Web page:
Health & Wellness, Health news

Childhood Obesity Facts

 Follow on Facebook at Doc Samuel Jones like my page Go Africa Health twitter: @DocSamuelJones, @GoAfricaHealth 



The percentage of children with obesity in the United States has more than tripled since the 1970s.1 Today, about one in five school-aged children (ages 6–19) has obesity.1

Obesity is defined as having excess body fat.3 Overweight is defined as having excess body weight for a particular height from fat, muscle, bone, water, or a combination of these factors.3 Body mass index, or BMI, is a widely used screening tool for measuring both overweight and obesity. BMI percentile is preferred for measuring children and young adults (ages 2–20) because it takes into account that they are still growing, and growing at different rates depending on their age and sex. Health professionals use growth charts to see whether a child’s weight falls into a healthy range for the child’s height, age, and sex.

  • Children with a BMI at or above the 85th percentile and less than the 95th percentile are considered overweight.
  • Children at or above the 95th percentile have obesity.

For more information about how BMI is measured in children: About Child & Teen BMI

For more information about BMI measurement in school settings: Body Mass Index (BMI) Measurement in Schools

Childhood Obesity and Child Wellbeing

Childhood obesity has immediate and long-term impacts on physical, social, and emotional health. For example:

  • Children with obesity are at higher risk for having other chronic health conditions and diseases that impact physical health, such as asthma, sleep apnea, bone and joint problems, type 2 diabetes, and risk factors for heart disease.4, 5, 15-17
  • Children with obesity are bullied and teased more than their normal weight peers,18 and are more likely to suffer from social isolation, depression, and lower self-esteem.19
  • In the long term, childhood obesity also is associated with having obesity as an adult,23  which is linked to serious conditions and diseases such as heart disease, type 2 diabetes, metabolic syndrome, and several types of cancer.24–25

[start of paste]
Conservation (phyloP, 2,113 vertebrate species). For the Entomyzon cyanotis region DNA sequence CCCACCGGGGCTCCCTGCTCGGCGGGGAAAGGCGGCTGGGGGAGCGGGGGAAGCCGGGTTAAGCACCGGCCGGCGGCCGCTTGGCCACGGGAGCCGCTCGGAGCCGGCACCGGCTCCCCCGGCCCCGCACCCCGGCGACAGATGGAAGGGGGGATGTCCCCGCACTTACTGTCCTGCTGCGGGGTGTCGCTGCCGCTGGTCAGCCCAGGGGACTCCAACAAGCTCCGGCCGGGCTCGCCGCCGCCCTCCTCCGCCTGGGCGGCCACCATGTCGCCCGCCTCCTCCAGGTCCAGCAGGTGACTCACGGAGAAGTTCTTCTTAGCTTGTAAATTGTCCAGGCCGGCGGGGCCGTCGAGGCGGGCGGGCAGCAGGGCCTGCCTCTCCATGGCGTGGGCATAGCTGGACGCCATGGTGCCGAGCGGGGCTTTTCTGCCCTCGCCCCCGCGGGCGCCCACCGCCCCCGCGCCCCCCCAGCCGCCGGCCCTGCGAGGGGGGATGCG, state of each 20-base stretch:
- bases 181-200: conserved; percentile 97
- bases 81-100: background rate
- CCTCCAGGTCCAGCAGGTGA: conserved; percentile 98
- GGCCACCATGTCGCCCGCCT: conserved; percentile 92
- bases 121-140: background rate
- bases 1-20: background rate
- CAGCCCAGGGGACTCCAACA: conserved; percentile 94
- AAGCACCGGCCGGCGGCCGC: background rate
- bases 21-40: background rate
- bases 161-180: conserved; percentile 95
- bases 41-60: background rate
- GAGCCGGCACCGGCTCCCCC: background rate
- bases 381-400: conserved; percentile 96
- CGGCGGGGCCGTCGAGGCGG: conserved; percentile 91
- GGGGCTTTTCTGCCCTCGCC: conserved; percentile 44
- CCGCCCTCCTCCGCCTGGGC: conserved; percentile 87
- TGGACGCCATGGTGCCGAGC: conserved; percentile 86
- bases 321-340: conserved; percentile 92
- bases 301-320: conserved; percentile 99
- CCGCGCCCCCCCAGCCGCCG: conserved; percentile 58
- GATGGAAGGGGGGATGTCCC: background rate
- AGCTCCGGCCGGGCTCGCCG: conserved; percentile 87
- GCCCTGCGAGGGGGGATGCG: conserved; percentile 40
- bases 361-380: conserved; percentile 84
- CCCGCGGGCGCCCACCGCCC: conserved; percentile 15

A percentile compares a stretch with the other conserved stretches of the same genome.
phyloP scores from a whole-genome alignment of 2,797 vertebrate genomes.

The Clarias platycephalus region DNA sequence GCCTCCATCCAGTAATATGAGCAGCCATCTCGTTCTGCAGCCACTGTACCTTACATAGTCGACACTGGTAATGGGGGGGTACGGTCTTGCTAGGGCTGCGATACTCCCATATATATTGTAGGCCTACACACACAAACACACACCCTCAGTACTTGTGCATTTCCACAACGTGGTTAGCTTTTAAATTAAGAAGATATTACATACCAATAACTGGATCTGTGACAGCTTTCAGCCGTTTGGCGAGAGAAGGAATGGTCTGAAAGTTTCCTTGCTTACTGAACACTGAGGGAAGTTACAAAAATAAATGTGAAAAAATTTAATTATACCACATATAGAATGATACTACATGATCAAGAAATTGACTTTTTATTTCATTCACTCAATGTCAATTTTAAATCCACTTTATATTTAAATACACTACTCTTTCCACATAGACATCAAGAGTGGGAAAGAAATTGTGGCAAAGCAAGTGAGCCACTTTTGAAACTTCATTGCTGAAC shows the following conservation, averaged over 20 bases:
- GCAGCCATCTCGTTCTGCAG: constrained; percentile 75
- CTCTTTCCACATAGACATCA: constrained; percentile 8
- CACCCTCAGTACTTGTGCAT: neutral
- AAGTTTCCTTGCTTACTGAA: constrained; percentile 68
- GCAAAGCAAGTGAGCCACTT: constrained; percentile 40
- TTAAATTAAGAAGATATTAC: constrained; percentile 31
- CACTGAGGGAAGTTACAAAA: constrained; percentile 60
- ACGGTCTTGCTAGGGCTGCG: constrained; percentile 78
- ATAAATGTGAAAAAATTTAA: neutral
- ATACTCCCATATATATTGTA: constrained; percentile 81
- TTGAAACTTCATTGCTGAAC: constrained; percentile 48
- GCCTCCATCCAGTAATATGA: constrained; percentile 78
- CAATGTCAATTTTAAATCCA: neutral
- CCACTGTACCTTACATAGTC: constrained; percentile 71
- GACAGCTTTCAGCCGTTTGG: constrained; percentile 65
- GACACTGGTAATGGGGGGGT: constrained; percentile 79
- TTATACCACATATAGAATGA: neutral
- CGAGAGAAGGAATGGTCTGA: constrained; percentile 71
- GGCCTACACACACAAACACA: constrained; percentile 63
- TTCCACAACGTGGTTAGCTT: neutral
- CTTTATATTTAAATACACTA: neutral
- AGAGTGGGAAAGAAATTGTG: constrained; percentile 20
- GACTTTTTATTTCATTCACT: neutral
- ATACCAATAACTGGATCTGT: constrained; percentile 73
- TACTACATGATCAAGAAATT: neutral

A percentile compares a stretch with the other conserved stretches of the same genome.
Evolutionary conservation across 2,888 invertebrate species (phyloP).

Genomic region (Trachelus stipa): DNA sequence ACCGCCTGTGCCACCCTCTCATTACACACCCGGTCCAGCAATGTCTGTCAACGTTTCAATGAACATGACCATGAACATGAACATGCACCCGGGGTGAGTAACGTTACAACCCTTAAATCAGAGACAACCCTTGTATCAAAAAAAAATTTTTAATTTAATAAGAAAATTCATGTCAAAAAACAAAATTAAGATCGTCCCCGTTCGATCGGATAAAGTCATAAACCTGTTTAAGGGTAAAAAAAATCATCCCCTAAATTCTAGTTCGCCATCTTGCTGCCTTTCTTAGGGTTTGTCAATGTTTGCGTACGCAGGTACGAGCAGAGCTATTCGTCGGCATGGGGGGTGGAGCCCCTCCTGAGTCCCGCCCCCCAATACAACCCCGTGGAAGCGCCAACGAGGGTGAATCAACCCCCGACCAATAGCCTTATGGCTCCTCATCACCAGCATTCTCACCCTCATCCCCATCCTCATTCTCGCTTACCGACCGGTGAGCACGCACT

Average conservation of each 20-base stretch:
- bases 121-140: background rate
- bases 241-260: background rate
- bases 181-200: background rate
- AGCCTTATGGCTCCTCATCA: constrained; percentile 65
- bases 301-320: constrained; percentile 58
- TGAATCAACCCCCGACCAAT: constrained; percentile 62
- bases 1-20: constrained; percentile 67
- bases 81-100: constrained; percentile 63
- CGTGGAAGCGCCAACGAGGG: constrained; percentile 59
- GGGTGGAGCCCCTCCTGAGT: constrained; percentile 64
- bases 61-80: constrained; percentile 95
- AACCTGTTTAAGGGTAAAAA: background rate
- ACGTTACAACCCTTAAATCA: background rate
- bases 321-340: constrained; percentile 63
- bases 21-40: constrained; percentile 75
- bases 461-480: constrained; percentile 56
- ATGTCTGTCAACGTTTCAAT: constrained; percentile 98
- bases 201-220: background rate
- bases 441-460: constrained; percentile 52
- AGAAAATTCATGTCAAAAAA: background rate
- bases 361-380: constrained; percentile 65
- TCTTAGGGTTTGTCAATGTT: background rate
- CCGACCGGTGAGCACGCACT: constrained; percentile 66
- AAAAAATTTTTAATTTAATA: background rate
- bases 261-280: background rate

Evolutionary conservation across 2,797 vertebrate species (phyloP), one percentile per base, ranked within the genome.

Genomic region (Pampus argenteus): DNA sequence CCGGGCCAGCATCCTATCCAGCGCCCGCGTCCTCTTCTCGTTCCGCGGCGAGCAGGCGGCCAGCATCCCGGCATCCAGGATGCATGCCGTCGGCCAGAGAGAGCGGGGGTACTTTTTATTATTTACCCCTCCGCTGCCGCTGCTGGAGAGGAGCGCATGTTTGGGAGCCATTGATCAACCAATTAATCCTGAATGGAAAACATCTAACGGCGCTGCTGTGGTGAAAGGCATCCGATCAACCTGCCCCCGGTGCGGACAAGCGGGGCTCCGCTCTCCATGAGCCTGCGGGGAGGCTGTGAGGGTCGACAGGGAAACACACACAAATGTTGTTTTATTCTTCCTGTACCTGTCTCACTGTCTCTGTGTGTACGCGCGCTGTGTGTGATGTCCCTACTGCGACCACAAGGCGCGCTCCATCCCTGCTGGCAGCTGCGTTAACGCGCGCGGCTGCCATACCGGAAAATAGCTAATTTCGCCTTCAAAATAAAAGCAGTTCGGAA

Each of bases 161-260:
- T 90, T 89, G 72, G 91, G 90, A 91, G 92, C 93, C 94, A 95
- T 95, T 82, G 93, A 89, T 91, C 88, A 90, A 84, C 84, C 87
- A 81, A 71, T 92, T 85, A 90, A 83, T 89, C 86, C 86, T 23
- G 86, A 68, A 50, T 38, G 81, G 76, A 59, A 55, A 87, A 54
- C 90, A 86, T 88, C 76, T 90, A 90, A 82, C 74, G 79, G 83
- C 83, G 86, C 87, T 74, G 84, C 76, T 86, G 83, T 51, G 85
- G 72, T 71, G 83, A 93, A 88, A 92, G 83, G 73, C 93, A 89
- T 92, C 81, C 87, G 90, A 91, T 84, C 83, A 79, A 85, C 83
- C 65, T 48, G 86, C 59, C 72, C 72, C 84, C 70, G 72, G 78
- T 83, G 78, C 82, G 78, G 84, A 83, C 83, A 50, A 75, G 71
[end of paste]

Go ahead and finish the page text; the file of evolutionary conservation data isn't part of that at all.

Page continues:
Energy Balance and Causes of Obesity

Many factors contribute to childhood obesity, including4-6

  • Genetics
  • Metabolism—how your body changes food and oxygen into energy it can use
  • Eating and physical activity behaviors
  • Environmental factors
  • Social and individual psychology

Over time, consuming more energy from foods and beverages than the body uses for healthy functioning, growth, and physical activity, leads to extra weight gain.7, 8 Energy imbalance is a key factor9 behind the high rates of obesity seen in the United States and globally.7, 10–11

The dietary and physical activity behaviors of children and adolescents are influenced by many sectors of society, including families, communities, schools, child care settings, medical care providers, faith-based institutions, government agencies, the media, and the food and beverage industries and entertainment industries.4, 12, 13

Changes in the environments where children spend their time—like homes, schools, and community settings—can help children achieve and maintain a healthy weight by making it easier to eat nutritious foods, get at least 60 minutes of physical activity daily, watch less television, and eat fewer foods and beverages high in added sugars or solid fats.4, 14

Supporting Students With Obesity

Some data show that children with obesity miss more days of school compared to students with normal weights.22  Missed days of school, whether due to illness or to avoid weight-based bullying,23 can make it hard to keep up academically. Many experts believe schools are a key setting for efforts to prevent childhood obesity.4, 5, 24, 25 Looking across multiple studies, teams of scientists have found that a comprehensive school-based approach is effective at preventing obesity.26, 27

This kind of comprehensive approach supports school nutrition and physical activity environments and makes connections beyond the school day by involving parents and caregivers, as well as other community members. These kinds of changes in the school environment can support the health and well-being of all students—regardless of their weight. Most of this research includes elementary and middle school-aged children; scientists know less about the effectiveness of school-based approaches for preventing obesity among teenagers.26, 27

read more at CDC